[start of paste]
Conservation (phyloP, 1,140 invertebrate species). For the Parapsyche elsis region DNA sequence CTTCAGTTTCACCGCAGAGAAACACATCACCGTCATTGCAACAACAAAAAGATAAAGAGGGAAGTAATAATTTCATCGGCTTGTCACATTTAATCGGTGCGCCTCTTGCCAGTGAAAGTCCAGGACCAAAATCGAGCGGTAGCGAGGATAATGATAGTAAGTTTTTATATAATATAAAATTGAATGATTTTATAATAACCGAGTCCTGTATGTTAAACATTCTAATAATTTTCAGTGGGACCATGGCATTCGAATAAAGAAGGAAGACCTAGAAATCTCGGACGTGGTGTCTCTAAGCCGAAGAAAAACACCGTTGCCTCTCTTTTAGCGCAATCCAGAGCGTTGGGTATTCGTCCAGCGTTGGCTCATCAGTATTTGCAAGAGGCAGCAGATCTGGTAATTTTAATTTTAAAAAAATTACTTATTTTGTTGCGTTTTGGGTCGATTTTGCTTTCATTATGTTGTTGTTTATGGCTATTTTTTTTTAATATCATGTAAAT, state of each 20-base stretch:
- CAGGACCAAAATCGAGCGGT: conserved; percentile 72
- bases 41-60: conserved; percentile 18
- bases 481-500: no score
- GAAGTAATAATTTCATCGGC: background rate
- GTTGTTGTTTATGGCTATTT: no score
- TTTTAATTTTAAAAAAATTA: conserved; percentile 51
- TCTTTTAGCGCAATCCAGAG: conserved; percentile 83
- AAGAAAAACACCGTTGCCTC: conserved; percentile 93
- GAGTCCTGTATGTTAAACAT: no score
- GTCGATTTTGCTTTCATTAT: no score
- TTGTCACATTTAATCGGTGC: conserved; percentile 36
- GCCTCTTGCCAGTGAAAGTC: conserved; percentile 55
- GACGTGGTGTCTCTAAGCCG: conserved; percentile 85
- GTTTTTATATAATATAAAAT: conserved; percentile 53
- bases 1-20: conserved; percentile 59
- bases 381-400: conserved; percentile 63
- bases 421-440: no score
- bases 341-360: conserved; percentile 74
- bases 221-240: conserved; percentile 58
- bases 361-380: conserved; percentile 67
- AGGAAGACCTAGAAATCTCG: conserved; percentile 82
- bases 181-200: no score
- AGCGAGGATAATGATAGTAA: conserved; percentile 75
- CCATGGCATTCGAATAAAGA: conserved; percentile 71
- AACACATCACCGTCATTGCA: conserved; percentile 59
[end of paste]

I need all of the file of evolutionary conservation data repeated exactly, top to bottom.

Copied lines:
Conservation (phyloP, 1,140 invertebrate species). For the Parapsyche elsis region DNA sequence CTTCAGTTTCACCGCAGAGAAACACATCACCGTCATTGCAACAACAAAAAGATAAAGAGGGAAGTAATAATTTCATCGGCTTGTCACATTTAATCGGTGCGCCTCTTGCCAGTGAAAGTCCAGGACCAAAATCGAGCGGTAGCGAGGATAATGATAGTAAGTTTTTATATAATATAAAATTGAATGATTTTATAATAACCGAGTCCTGTATGTTAAACATTCTAATAATTTTCAGTGGGACCATGGCATTCGAATAAAGAAGGAAGACCTAGAAATCTCGGACGTGGTGTCTCTAAGCCGAAGAAAAACACCGTTGCCTCTCTTTTAGCGCAATCCAGAGCGTTGGGTATTCGTCCAGCGTTGGCTCATCAGTATTTGCAAGAGGCAGCAGATCTGGTAATTTTAATTTTAAAAAAATTACTTATTTTGTTGCGTTTTGGGTCGATTTTGCTTTCATTATGTTGTTGTTTATGGCTATTTTTTTTTAATATCATGTAAAT, state of each 20-base stretch:
- CAGGACCAAAATCGAGCGGT: conserved; percentile 72
- bases 41-60: conserved; percentile 18
- bases 481-500: no score
- GAAGTAATAATTTCATCGGC: background rate
- GTTGTTGTTTATGGCTATTT: no score
- TTTTAATTTTAAAAAAATTA: conserved; percentile 51
- TCTTTTAGCGCAATCCAGAG: conserved; percentile 83
- AAGAAAAACACCGTTGCCTC: conserved; percentile 93
- GAGTCCTGTATGTTAAACAT: no score
- GTCGATTTTGCTTTCATTAT: no score
- TTGTCACATTTAATCGGTGC: conserved; percentile 36
- GCCTCTTGCCAGTGAAAGTC: conserved; percentile 55
- GACGTGGTGTCTCTAAGCCG: conserved; percentile 85
- GTTTTTATATAATATAAAAT: conserved; percentile 53
- bases 1-20: conserved; percentile 59
- bases 381-400: conserved; percentile 63
- bases 421-440: no score
- bases 341-360: conserved; percentile 74
- bases 221-240: conserved; percentile 58
- bases 361-380: conserved; percentile 67
- AGGAAGACCTAGAAATCTCG: conserved; percentile 82
- bases 181-200: no score
- AGCGAGGATAATGATAGTAA: conserved; percentile 75
- CCATGGCATTCGAATAAAGA: conserved; percentile 71
- AACACATCACCGTCATTGCA: conserved; percentile 59